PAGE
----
The following appears in the linked wikipedia article (emphasis mine):
The Hierocrypt ciphers use a nested substitution-permutation network (SPN) structure. Each round consists of parallel applications of a transformation called the XS-box, followed by a linear diffusion operation. The final half-round replaces the diffusion with a simple post-whitening. The XS-box, which is shared by the two algorithms, is itself an SPN, consisting of a subkey XOR, an S-box lookup, a linear diffusion, another subkey XOR, and another S-box lookup. The diffusion operations use two MDS matrices, and there is a single 8×8-bit S-box.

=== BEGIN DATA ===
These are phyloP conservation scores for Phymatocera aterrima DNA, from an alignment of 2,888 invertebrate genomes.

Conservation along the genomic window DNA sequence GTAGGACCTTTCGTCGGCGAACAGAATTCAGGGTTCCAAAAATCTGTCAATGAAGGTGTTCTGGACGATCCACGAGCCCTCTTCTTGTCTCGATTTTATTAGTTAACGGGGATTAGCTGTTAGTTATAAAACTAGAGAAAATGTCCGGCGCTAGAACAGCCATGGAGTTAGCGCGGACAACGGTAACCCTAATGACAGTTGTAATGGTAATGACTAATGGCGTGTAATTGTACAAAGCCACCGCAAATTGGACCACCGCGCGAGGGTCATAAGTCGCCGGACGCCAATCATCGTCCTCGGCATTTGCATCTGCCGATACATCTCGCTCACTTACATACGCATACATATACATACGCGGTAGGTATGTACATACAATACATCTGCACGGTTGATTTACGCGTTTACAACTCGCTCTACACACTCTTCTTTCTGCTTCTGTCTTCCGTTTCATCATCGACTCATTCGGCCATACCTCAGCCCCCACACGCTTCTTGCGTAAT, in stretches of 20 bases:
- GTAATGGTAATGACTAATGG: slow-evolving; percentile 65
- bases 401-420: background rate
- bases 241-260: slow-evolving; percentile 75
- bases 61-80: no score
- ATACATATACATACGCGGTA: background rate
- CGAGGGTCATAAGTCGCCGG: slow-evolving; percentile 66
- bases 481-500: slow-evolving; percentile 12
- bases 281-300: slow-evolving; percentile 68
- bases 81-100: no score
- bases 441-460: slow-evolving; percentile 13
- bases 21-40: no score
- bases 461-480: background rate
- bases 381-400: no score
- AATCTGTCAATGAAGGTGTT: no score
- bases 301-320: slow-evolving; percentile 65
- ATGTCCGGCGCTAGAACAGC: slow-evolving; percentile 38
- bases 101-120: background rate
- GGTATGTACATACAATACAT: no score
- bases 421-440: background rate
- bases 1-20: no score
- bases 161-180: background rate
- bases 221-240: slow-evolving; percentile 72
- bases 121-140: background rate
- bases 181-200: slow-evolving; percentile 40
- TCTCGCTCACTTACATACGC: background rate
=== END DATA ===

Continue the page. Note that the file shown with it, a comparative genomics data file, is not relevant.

So the final round operates differently, opting to replace the diffusion step with an add-key step.
It is not uncommon for block ciphers to skip the final linear diffusion operation, because it does not appear to improve security to include it. For example, AES skips the final diffusion step also. But they don't refer to it as a half round.
Salsa20 (and ChaCha) both use a double-round, which is counted as 1 round. So half-rounds appear again here in this context (scroll to FAQ), due to how the rounds are structured and counted.